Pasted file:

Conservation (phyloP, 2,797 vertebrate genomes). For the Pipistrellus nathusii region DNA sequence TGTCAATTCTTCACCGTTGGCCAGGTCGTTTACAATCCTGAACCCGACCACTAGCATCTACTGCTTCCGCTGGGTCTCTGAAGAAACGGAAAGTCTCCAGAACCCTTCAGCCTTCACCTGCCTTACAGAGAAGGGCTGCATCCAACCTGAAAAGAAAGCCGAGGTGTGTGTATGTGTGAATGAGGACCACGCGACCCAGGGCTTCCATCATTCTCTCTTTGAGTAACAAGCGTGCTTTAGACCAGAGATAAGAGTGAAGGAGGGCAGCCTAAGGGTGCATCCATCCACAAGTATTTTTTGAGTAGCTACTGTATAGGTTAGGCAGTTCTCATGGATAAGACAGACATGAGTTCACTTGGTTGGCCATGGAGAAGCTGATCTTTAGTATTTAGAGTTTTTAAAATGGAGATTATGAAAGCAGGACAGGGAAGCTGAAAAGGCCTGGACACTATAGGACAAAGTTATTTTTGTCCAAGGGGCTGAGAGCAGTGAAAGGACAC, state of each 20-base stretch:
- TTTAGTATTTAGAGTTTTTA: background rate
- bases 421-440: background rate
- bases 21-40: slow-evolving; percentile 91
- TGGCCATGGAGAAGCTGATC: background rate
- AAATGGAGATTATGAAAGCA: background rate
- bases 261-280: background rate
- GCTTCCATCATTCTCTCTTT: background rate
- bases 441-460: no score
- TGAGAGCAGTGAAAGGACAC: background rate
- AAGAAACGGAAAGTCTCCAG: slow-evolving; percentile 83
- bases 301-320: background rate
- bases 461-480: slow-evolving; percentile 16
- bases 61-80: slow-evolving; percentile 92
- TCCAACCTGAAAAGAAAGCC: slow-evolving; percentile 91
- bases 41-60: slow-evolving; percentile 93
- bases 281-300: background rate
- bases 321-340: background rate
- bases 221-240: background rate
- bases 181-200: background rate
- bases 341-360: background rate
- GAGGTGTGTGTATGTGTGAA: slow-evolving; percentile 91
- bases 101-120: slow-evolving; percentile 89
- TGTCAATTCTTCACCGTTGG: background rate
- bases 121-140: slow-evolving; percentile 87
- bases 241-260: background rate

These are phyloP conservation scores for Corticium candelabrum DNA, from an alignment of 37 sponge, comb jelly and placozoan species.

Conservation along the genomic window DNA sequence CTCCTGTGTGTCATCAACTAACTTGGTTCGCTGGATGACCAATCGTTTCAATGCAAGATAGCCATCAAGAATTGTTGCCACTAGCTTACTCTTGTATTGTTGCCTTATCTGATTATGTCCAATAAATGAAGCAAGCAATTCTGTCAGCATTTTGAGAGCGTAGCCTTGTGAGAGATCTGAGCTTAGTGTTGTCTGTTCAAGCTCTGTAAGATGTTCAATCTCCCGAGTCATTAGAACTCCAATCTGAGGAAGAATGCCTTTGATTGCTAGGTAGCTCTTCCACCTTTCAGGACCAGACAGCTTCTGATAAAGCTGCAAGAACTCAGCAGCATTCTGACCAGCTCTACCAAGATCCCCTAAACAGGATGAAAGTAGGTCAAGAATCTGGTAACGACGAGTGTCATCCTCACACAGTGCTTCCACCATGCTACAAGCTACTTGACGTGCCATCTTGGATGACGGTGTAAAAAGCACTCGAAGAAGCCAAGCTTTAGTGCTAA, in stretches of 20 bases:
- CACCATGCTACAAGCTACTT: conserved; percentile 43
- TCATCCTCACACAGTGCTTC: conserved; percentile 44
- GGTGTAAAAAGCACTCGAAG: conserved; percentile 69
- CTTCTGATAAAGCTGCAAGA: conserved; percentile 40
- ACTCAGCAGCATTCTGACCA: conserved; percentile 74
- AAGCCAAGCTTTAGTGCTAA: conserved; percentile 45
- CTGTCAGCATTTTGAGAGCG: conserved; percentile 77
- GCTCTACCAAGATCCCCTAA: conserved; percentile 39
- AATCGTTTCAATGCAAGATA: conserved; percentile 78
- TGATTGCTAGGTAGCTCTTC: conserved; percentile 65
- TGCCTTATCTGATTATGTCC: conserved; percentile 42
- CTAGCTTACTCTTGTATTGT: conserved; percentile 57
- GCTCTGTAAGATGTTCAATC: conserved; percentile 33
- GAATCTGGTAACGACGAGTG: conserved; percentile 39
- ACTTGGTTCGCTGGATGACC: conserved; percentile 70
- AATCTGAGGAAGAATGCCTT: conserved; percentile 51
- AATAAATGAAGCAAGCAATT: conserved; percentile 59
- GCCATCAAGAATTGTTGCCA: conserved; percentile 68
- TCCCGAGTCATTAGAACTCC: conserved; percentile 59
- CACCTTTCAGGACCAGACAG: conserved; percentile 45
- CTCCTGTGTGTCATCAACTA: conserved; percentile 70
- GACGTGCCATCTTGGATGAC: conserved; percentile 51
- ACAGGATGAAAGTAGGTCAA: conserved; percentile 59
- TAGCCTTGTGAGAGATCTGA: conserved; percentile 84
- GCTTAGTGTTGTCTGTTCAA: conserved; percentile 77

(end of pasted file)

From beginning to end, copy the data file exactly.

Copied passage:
Conservation (phyloP, 2,797 vertebrate genomes). For the Pipistrellus nathusii region DNA sequence TGTCAATTCTTCACCGTTGGCCAGGTCGTTTACAATCCTGAACCCGACCACTAGCATCTACTGCTTCCGCTGGGTCTCTGAAGAAACGGAAAGTCTCCAGAACCCTTCAGCCTTCACCTGCCTTACAGAGAAGGGCTGCATCCAACCTGAAAAGAAAGCCGAGGTGTGTGTATGTGTGAATGAGGACCACGCGACCCAGGGCTTCCATCATTCTCTCTTTGAGTAACAAGCGTGCTTTAGACCAGAGATAAGAGTGAAGGAGGGCAGCCTAAGGGTGCATCCATCCACAAGTATTTTTTGAGTAGCTACTGTATAGGTTAGGCAGTTCTCATGGATAAGACAGACATGAGTTCACTTGGTTGGCCATGGAGAAGCTGATCTTTAGTATTTAGAGTTTTTAAAATGGAGATTATGAAAGCAGGACAGGGAAGCTGAAAAGGCCTGGACACTATAGGACAAAGTTATTTTTGTCCAAGGGGCTGAGAGCAGTGAAAGGACAC, state of each 20-base stretch:
- TTTAGTATTTAGAGTTTTTA: background rate
- bases 421-440: background rate
- bases 21-40: slow-evolving; percentile 91
- TGGCCATGGAGAAGCTGATC: background rate
- AAATGGAGATTATGAAAGCA: background rate
- bases 261-280: background rate
- GCTTCCATCATTCTCTCTTT: background rate
- bases 441-460: no score
- TGAGAGCAGTGAAAGGACAC: background rate
- AAGAAACGGAAAGTCTCCAG: slow-evolving; percentile 83
- bases 301-320: background rate
- bases 461-480: slow-evolving; percentile 16
- bases 61-80: slow-evolving; percentile 92
- TCCAACCTGAAAAGAAAGCC: slow-evolving; percentile 91
- bases 41-60: slow-evolving; percentile 93
- bases 281-300: background rate
- bases 321-340: background rate
- bases 221-240: background rate
- bases 181-200: background rate
- bases 341-360: background rate
- GAGGTGTGTGTATGTGTGAA: slow-evolving; percentile 91
- bases 101-120: slow-evolving; percentile 89
- TGTCAATTCTTCACCGTTGG: background rate
- bases 121-140: slow-evolving; percentile 87
- bases 241-260: background rate

These are phyloP conservation scores for Corticium candelabrum DNA, from an alignment of 37 sponge, comb jelly and placozoan species.

Conservation along the genomic window DNA sequence CTCCTGTGTGTCATCAACTAACTTGGTTCGCTGGATGACCAATCGTTTCAATGCAAGATAGCCATCAAGAATTGTTGCCACTAGCTTACTCTTGTATTGTTGCCTTATCTGATTATGTCCAATAAATGAAGCAAGCAATTCTGTCAGCATTTTGAGAGCGTAGCCTTGTGAGAGATCTGAGCTTAGTGTTGTCTGTTCAAGCTCTGTAAGATGTTCAATCTCCCGAGTCATTAGAACTCCAATCTGAGGAAGAATGCCTTTGATTGCTAGGTAGCTCTTCCACCTTTCAGGACCAGACAGCTTCTGATAAAGCTGCAAGAACTCAGCAGCATTCTGACCAGCTCTACCAAGATCCCCTAAACAGGATGAAAGTAGGTCAAGAATCTGGTAACGACGAGTGTCATCCTCACACAGTGCTTCCACCATGCTACAAGCTACTTGACGTGCCATCTTGGATGACGGTGTAAAAAGCACTCGAAGAAGCCAAGCTTTAGTGCTAA, in stretches of 20 bases:
- CACCATGCTACAAGCTACTT: conserved; percentile 43
- TCATCCTCACACAGTGCTTC: conserved; percentile 44
- GGTGTAAAAAGCACTCGAAG: conserved; percentile 69
- CTTCTGATAAAGCTGCAAGA: conserved; percentile 40
- ACTCAGCAGCATTCTGACCA: conserved; percentile 74
- AAGCCAAGCTTTAGTGCTAA: conserved; percentile 45
- CTGTCAGCATTTTGAGAGCG: conserved; percentile 77
- GCTCTACCAAGATCCCCTAA: conserved; percentile 39
- AATCGTTTCAATGCAAGATA: conserved; percentile 78
- TGATTGCTAGGTAGCTCTTC: conserved; percentile 65
- TGCCTTATCTGATTATGTCC: conserved; percentile 42
- CTAGCTTACTCTTGTATTGT: conserved; percentile 57
- GCTCTGTAAGATGTTCAATC: conserved; percentile 33
- GAATCTGGTAACGACGAGTG: conserved; percentile 39
- ACTTGGTTCGCTGGATGACC: conserved; percentile 70
- AATCTGAGGAAGAATGCCTT: conserved; percentile 51
- AATAAATGAAGCAAGCAATT: conserved; percentile 59
- GCCATCAAGAATTGTTGCCA: conserved; percentile 68
- TCCCGAGTCATTAGAACTCC: conserved; percentile 59
- CACCTTTCAGGACCAGACAG: conserved; percentile 45
- CTCCTGTGTGTCATCAACTA: conserved; percentile 70
- GACGTGCCATCTTGGATGAC: conserved; percentile 51
- ACAGGATGAAAGTAGGTCAA: conserved; percentile 59
- TAGCCTTGTGAGAGATCTGA: conserved; percentile 84
- GCTTAGTGTTGTCTGTTCAA: conserved; percentile 77